It would be very good if the U.S.A. could ensure the monthly delivery of at least the following items: 500 fighters, 8,000 to 10,000 trucks, 5,000 tons of aluminium, and 4,000 to 5,000 tons of explosives. Besides, we need, within 12 months, two million tons of grain (wheat) and as much as we can have of fats, concentrated foods and canned meat. We could bring in a considerable part of the food supplies in Soviet ships via Vladivostok if the U.S.A. consented to turn over to the U.S.S.R. 20 to 30 ships at the least to replenish our fleet. I have talked this over with Mr Willkie, feeling certain that he will convey it to you.

As regards the situation at the front, you are undoubtedly aware that in recent months our position in the South, particularly in the Stalingrad area, has deteriorated due to shortage of aircraft, mostly fighters. The Germans have bigger stocks of aircraft than we anticipated. In the South they have at least a twofold superiority in the air, which makes it impossible for us to protect our troops. War experience has shown that the bravest troops are helpless unless protected against air attack.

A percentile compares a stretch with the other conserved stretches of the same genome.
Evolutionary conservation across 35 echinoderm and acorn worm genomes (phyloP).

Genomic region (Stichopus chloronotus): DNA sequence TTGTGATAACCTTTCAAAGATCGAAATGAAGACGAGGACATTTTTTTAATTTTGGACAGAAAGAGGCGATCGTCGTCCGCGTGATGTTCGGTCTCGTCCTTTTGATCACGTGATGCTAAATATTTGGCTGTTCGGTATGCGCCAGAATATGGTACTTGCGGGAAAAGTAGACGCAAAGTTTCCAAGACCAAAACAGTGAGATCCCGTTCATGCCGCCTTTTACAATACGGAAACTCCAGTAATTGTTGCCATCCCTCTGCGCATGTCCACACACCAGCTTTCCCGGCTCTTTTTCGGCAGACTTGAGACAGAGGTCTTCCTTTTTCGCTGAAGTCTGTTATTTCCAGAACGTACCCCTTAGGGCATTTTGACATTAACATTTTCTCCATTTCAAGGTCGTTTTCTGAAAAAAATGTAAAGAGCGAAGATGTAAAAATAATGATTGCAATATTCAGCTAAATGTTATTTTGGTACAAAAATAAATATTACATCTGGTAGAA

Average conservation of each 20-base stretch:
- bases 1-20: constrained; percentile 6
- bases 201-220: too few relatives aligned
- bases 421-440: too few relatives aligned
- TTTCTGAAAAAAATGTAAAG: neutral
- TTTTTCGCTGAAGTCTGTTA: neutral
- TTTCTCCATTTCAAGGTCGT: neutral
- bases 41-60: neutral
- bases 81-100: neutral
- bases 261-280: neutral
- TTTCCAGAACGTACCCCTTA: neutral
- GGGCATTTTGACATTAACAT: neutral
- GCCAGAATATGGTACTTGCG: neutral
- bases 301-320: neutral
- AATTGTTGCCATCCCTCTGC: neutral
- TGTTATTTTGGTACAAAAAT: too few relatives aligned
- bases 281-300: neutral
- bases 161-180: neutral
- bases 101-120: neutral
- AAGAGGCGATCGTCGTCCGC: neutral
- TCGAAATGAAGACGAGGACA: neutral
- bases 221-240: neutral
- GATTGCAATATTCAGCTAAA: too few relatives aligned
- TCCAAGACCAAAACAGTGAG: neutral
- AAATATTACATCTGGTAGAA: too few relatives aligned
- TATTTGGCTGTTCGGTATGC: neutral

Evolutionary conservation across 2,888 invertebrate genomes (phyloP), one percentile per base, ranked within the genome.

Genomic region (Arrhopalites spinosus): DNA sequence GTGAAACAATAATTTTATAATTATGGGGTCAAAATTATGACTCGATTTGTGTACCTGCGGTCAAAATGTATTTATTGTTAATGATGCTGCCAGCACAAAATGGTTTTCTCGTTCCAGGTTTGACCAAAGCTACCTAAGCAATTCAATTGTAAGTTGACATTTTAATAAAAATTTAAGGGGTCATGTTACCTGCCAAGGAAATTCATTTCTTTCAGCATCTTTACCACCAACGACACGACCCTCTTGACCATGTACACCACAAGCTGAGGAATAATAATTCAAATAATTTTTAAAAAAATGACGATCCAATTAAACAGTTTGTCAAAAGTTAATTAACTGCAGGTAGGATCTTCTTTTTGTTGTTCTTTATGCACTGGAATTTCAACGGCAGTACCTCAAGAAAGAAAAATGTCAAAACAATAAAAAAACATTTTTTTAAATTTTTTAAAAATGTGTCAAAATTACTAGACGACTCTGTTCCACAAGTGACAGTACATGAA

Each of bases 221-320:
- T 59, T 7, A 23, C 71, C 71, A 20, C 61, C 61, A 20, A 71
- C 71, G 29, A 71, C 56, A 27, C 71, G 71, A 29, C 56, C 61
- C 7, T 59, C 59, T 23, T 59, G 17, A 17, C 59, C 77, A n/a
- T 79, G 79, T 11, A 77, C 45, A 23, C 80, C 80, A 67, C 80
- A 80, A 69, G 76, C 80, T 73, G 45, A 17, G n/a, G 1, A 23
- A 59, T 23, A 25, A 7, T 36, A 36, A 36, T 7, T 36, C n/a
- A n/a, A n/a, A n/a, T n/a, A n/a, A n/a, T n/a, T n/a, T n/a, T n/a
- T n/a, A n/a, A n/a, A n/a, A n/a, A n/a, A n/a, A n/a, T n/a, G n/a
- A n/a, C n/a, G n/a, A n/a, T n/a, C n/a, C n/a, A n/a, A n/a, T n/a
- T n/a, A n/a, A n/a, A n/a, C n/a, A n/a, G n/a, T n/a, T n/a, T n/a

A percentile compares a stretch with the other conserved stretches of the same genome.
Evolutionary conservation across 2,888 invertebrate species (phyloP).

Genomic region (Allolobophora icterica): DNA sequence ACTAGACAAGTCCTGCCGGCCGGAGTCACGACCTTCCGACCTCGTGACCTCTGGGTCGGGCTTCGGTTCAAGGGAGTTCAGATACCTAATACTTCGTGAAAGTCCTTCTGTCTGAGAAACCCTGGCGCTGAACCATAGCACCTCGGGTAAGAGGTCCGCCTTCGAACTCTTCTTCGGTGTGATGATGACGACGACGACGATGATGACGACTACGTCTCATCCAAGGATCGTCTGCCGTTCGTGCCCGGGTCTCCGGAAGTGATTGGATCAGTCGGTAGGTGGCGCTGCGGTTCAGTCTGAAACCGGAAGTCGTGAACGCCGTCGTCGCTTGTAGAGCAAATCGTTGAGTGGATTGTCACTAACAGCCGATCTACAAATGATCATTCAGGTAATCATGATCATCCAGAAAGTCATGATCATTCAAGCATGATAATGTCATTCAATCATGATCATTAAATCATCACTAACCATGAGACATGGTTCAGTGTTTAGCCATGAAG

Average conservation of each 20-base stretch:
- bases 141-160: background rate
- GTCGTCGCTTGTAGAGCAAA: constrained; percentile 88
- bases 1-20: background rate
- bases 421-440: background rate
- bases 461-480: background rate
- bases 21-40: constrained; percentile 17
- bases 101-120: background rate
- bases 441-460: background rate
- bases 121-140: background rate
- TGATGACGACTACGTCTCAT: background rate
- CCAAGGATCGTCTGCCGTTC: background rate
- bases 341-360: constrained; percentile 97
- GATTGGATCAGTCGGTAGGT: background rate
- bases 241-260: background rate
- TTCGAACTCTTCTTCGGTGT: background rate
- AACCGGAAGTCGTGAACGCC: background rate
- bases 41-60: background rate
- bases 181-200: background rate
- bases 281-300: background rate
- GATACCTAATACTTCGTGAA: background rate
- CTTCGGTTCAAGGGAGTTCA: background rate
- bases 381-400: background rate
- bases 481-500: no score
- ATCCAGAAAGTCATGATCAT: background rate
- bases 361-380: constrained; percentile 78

* * *

 

 

No. 32

Sent on October 13, 1942

Reply of Premier Stalin to Message from Prime Minister Churchill

 

 

Your message of October 9 received. Thank you.

J. Stalin

 

 

 

 

* * *

 

No. 33

Sent on October 15, 1942

Reply from Premier Stalin to Message from President Roosevelt

 

 

Your message of October 12 to hand. I am grateful for the information.

J. Stalin

 

 

 

* * *

No. 34

October 19, 1942

From Premier Stalin to U.S. President Roosevelt

 

 

I have received your message of October 16. I am behind in answering because front affairs held my attention. The thing now is to have the promised cargoes delivered to the U.S.S.R. as scheduled by you.

 

 

 

* * *

 

 

No. 35

Sent on October 28, 1942

J. V. Stalin to F. Roosevelt

 

 

Your message of October 24 received. Thank you for the information.

 

 

 

* * *

 

 

No. 36

Sent on November 8, 1942

Personal and Secret Message from Premier Stalin to Prime Minister Churchill

 

 

Your message reached me on November 5.